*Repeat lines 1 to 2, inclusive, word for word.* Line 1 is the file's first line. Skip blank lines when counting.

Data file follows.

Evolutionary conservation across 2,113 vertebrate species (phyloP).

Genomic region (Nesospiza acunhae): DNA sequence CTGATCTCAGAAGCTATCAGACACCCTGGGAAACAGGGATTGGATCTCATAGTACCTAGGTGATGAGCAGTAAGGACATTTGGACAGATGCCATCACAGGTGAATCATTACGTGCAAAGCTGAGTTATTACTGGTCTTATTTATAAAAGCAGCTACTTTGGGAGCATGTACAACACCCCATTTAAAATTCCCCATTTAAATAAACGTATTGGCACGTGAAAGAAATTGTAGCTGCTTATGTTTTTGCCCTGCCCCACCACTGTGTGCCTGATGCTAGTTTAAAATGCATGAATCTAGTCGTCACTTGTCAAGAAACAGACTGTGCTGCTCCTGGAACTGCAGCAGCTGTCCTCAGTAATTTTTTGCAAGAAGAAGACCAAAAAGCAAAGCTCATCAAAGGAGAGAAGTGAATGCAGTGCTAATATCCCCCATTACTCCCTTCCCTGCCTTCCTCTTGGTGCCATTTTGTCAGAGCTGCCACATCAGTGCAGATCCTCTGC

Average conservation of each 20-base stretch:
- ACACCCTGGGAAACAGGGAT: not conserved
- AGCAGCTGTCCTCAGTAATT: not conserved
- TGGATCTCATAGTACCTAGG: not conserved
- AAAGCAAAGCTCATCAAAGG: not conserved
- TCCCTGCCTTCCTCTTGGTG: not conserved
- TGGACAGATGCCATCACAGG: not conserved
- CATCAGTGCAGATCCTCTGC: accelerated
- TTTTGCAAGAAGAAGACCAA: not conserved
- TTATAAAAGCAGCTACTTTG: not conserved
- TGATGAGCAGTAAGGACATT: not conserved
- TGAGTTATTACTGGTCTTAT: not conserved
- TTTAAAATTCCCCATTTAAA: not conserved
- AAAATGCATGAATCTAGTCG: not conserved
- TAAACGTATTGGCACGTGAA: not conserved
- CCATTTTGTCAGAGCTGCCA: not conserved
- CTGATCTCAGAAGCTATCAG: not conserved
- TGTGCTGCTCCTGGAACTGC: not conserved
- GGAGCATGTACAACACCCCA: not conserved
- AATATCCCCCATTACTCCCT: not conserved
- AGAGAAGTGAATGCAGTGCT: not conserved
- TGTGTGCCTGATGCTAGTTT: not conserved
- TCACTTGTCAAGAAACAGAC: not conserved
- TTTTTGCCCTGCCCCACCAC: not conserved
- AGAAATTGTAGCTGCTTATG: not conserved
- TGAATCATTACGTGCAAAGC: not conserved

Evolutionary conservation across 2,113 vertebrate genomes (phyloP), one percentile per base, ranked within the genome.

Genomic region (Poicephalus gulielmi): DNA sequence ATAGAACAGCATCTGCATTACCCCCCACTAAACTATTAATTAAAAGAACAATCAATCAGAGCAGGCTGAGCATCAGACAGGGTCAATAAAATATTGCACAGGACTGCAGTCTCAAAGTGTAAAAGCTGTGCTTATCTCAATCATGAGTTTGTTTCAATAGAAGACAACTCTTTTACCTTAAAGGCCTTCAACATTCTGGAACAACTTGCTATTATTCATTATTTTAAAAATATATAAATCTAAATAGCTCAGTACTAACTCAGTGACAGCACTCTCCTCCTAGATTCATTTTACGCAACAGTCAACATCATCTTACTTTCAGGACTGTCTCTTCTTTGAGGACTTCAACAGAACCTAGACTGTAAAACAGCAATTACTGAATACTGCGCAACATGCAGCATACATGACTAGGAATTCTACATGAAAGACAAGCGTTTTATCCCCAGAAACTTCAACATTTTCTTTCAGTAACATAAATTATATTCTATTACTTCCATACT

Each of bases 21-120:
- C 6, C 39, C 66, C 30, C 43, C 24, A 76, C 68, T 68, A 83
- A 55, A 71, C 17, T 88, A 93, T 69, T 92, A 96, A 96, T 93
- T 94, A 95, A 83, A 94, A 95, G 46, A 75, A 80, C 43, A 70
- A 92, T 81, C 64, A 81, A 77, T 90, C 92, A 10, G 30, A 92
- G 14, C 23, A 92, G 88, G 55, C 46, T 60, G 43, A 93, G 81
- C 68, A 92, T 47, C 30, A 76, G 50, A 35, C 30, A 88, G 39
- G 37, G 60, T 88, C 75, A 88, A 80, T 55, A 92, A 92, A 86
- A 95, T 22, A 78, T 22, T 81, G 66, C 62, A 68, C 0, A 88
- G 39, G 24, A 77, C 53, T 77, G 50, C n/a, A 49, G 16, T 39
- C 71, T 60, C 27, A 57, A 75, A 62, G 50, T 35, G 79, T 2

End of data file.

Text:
Evolutionary conservation across 2,113 vertebrate species (phyloP).

Genomic region (Nesospiza acunhae): DNA sequence CTGATCTCAGAAGCTATCAGACACCCTGGGAAACAGGGATTGGATCTCATAGTACCTAGGTGATGAGCAGTAAGGACATTTGGACAGATGCCATCACAGGTGAATCATTACGTGCAAAGCTGAGTTATTACTGGTCTTATTTATAAAAGCAGCTACTTTGGGAGCATGTACAACACCCCATTTAAAATTCCCCATTTAAATAAACGTATTGGCACGTGAAAGAAATTGTAGCTGCTTATGTTTTTGCCCTGCCCCACCACTGTGTGCCTGATGCTAGTTTAAAATGCATGAATCTAGTCGTCACTTGTCAAGAAACAGACTGTGCTGCTCCTGGAACTGCAGCAGCTGTCCTCAGTAATTTTTTGCAAGAAGAAGACCAAAAAGCAAAGCTCATCAAAGGAGAGAAGTGAATGCAGTGCTAATATCCCCCATTACTCCCTTCCCTGCCTTCCTCTTGGTGCCATTTTGTCAGAGCTGCCACATCAGTGCAGATCCTCTGC